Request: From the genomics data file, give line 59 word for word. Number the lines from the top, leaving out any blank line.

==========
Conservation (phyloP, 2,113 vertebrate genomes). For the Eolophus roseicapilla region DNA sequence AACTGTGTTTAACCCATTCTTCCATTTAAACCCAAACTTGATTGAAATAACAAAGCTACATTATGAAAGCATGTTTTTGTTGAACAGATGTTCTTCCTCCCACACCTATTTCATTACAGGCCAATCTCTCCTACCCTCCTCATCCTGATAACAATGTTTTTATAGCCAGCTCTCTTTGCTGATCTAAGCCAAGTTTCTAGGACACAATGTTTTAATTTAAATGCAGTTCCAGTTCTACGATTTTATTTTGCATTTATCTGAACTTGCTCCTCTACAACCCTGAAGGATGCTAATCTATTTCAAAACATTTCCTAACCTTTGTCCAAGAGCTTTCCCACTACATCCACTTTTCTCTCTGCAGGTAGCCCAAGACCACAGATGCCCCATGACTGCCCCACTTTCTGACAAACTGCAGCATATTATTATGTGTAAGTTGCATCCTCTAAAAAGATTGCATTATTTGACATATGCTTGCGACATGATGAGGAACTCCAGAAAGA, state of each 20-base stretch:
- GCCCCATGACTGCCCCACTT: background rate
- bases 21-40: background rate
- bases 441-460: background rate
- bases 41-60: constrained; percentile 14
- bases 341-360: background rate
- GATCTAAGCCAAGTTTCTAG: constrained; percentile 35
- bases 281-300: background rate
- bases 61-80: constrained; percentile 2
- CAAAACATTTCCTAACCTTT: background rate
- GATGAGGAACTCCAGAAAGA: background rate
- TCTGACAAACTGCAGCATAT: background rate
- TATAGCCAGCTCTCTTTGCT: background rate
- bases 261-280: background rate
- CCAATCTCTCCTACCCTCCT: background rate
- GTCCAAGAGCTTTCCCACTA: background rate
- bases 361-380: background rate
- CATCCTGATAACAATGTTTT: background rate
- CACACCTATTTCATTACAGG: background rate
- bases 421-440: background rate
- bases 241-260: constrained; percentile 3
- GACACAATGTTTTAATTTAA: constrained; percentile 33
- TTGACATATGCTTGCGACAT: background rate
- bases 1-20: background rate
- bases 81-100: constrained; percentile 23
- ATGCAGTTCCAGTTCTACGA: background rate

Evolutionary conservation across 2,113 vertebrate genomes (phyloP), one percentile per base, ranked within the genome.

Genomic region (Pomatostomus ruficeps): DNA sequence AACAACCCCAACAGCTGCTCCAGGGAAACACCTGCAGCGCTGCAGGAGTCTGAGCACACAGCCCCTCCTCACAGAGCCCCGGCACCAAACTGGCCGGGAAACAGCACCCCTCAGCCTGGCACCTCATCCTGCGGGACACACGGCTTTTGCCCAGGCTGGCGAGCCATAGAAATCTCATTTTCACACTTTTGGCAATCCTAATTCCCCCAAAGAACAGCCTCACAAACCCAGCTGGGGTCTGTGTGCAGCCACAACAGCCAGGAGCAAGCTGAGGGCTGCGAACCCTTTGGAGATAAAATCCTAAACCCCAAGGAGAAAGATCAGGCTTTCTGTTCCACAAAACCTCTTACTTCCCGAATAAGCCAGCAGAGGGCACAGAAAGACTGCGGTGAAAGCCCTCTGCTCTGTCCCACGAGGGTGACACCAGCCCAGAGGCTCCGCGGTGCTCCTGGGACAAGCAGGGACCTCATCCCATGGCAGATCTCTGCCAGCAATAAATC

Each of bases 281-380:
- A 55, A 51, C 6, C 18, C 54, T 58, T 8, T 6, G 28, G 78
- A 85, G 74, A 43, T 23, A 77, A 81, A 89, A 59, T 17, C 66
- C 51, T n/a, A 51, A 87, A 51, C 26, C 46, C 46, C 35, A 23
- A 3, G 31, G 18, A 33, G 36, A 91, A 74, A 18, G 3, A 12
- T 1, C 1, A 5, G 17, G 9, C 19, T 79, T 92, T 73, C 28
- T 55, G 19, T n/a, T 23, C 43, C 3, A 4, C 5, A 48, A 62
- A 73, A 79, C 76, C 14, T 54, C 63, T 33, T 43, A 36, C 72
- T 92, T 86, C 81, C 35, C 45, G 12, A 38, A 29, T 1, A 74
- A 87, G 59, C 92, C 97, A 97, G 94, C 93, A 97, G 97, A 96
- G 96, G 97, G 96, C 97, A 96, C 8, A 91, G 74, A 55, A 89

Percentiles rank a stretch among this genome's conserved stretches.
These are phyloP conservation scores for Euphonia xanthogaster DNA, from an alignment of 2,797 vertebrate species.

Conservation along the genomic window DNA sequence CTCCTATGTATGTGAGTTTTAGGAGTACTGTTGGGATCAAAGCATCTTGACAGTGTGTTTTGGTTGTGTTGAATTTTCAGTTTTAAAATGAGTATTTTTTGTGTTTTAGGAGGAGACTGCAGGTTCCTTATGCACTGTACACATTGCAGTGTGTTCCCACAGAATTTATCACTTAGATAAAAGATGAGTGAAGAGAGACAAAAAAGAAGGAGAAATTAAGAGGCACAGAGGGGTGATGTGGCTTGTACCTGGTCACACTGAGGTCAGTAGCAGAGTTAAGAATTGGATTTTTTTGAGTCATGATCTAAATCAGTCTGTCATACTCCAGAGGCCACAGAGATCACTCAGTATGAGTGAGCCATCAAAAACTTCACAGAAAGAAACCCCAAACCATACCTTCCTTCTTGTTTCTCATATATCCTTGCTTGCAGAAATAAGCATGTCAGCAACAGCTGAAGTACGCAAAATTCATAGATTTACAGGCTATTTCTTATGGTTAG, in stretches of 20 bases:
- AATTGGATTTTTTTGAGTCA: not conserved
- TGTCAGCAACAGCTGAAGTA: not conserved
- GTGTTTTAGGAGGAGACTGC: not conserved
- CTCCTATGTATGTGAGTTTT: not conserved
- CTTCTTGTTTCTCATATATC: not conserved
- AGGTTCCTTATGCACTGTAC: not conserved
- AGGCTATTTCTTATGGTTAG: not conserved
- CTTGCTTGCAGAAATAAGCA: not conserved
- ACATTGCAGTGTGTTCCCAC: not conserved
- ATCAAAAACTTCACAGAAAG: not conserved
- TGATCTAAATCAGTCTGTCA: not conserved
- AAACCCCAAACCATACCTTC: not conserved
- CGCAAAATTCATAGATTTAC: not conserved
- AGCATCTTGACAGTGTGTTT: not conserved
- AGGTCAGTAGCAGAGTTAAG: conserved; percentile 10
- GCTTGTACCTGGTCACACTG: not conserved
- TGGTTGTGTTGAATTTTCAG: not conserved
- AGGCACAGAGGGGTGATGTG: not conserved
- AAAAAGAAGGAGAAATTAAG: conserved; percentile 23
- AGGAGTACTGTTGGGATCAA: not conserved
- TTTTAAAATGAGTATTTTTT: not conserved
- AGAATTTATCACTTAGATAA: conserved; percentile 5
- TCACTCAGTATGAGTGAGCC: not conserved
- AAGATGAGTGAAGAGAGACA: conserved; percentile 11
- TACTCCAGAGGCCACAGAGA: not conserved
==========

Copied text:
- TGGTTGTGTTGAATTTTCAG: not conserved